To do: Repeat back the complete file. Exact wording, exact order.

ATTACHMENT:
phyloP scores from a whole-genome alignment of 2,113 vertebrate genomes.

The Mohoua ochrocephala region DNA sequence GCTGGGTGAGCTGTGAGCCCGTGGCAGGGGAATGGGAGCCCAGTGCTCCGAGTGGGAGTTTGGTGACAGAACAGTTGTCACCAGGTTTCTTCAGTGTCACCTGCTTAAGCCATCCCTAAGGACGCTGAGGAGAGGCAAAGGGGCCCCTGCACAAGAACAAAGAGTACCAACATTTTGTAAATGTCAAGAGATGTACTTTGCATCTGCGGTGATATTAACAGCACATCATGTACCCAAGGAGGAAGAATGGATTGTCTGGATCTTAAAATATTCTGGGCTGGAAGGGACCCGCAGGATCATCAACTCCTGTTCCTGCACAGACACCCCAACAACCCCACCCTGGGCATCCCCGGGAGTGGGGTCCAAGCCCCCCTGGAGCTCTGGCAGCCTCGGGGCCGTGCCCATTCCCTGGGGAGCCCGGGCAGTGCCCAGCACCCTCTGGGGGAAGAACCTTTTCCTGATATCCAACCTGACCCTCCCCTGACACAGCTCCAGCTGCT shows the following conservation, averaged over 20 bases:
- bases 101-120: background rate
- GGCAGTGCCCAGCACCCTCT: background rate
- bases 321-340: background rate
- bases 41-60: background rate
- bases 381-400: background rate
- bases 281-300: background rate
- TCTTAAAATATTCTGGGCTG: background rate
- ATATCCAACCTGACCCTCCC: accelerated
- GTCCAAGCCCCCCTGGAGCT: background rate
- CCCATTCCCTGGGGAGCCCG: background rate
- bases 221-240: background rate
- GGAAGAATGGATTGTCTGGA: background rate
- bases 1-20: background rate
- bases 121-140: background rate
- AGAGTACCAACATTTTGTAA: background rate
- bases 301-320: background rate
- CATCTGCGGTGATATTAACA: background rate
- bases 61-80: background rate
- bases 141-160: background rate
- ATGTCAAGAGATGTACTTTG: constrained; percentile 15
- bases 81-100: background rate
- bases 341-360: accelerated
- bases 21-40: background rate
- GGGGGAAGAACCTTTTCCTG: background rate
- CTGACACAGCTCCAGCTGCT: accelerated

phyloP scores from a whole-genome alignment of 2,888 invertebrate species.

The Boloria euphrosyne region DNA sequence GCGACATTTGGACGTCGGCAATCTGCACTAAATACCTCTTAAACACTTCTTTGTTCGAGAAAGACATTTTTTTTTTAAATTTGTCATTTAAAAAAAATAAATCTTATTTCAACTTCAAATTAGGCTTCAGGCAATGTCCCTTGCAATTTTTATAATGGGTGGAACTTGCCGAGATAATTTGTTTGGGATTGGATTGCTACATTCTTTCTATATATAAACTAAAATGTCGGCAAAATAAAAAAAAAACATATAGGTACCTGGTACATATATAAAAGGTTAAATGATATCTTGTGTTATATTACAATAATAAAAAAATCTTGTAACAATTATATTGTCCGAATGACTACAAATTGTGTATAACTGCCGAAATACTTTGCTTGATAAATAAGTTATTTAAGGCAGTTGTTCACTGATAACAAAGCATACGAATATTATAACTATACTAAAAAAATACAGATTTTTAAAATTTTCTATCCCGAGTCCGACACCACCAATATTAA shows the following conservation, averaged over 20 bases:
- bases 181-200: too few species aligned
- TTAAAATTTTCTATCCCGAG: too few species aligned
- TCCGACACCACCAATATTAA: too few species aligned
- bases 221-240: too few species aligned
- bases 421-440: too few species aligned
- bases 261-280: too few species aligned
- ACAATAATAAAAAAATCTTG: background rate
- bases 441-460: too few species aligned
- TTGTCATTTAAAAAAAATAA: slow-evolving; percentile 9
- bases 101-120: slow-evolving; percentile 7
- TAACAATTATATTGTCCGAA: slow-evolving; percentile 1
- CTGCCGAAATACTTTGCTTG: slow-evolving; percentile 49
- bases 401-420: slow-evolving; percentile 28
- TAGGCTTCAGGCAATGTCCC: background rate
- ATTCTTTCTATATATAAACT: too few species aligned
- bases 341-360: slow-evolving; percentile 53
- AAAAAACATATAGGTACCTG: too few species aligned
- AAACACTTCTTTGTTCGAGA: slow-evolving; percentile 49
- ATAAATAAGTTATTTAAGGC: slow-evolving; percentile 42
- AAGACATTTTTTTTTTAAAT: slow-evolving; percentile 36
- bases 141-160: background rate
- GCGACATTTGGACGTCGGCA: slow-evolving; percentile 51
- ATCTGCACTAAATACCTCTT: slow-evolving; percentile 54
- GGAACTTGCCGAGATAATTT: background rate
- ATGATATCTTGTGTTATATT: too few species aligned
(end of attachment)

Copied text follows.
phyloP scores from a whole-genome alignment of 2,113 vertebrate genomes.

The Mohoua ochrocephala region DNA sequence GCTGGGTGAGCTGTGAGCCCGTGGCAGGGGAATGGGAGCCCAGTGCTCCGAGTGGGAGTTTGGTGACAGAACAGTTGTCACCAGGTTTCTTCAGTGTCACCTGCTTAAGCCATCCCTAAGGACGCTGAGGAGAGGCAAAGGGGCCCCTGCACAAGAACAAAGAGTACCAACATTTTGTAAATGTCAAGAGATGTACTTTGCATCTGCGGTGATATTAACAGCACATCATGTACCCAAGGAGGAAGAATGGATTGTCTGGATCTTAAAATATTCTGGGCTGGAAGGGACCCGCAGGATCATCAACTCCTGTTCCTGCACAGACACCCCAACAACCCCACCCTGGGCATCCCCGGGAGTGGGGTCCAAGCCCCCCTGGAGCTCTGGCAGCCTCGGGGCCGTGCCCATTCCCTGGGGAGCCCGGGCAGTGCCCAGCACCCTCTGGGGGAAGAACCTTTTCCTGATATCCAACCTGACCCTCCCCTGACACAGCTCCAGCTGCT shows the following conservation, averaged over 20 bases:
- bases 101-120: background rate
- GGCAGTGCCCAGCACCCTCT: background rate
- bases 321-340: background rate
- bases 41-60: background rate
- bases 381-400: background rate
- bases 281-300: background rate
- TCTTAAAATATTCTGGGCTG: background rate
- ATATCCAACCTGACCCTCCC: accelerated
- GTCCAAGCCCCCCTGGAGCT: background rate
- CCCATTCCCTGGGGAGCCCG: background rate
- bases 221-240: background rate
- GGAAGAATGGATTGTCTGGA: background rate
- bases 1-20: background rate
- bases 121-140: background rate
- AGAGTACCAACATTTTGTAA: background rate
- bases 301-320: background rate
- CATCTGCGGTGATATTAACA: background rate
- bases 61-80: background rate
- bases 141-160: background rate
- ATGTCAAGAGATGTACTTTG: constrained; percentile 15
- bases 81-100: background rate
- bases 341-360: accelerated
- bases 21-40: background rate
- GGGGGAAGAACCTTTTCCTG: background rate
- CTGACACAGCTCCAGCTGCT: accelerated

phyloP scores from a whole-genome alignment of 2,888 invertebrate species.

The Boloria euphrosyne region DNA sequence GCGACATTTGGACGTCGGCAATCTGCACTAAATACCTCTTAAACACTTCTTTGTTCGAGAAAGACATTTTTTTTTTAAATTTGTCATTTAAAAAAAATAAATCTTATTTCAACTTCAAATTAGGCTTCAGGCAATGTCCCTTGCAATTTTTATAATGGGTGGAACTTGCCGAGATAATTTGTTTGGGATTGGATTGCTACATTCTTTCTATATATAAACTAAAATGTCGGCAAAATAAAAAAAAAACATATAGGTACCTGGTACATATATAAAAGGTTAAATGATATCTTGTGTTATATTACAATAATAAAAAAATCTTGTAACAATTATATTGTCCGAATGACTACAAATTGTGTATAACTGCCGAAATACTTTGCTTGATAAATAAGTTATTTAAGGCAGTTGTTCACTGATAACAAAGCATACGAATATTATAACTATACTAAAAAAATACAGATTTTTAAAATTTTCTATCCCGAGTCCGACACCACCAATATTAA shows the following conservation, averaged over 20 bases:
- bases 181-200: too few species aligned
- TTAAAATTTTCTATCCCGAG: too few species aligned
- TCCGACACCACCAATATTAA: too few species aligned
- bases 221-240: too few species aligned
- bases 421-440: too few species aligned
- bases 261-280: too few species aligned
- ACAATAATAAAAAAATCTTG: background rate
- bases 441-460: too few species aligned
- TTGTCATTTAAAAAAAATAA: slow-evolving; percentile 9
- bases 101-120: slow-evolving; percentile 7
- TAACAATTATATTGTCCGAA: slow-evolving; percentile 1
- CTGCCGAAATACTTTGCTTG: slow-evolving; percentile 49
- bases 401-420: slow-evolving; percentile 28
- TAGGCTTCAGGCAATGTCCC: background rate
- ATTCTTTCTATATATAAACT: too few species aligned
- bases 341-360: slow-evolving; percentile 53
- AAAAAACATATAGGTACCTG: too few species aligned
- AAACACTTCTTTGTTCGAGA: slow-evolving; percentile 49
- ATAAATAAGTTATTTAAGGC: slow-evolving; percentile 42
- AAGACATTTTTTTTTTAAAT: slow-evolving; percentile 36
- bases 141-160: background rate
- GCGACATTTGGACGTCGGCA: slow-evolving; percentile 51
- ATCTGCACTAAATACCTCTT: slow-evolving; percentile 54
- GGAACTTGCCGAGATAATTT: background rate
- ATGATATCTTGTGTTATATT: too few species aligned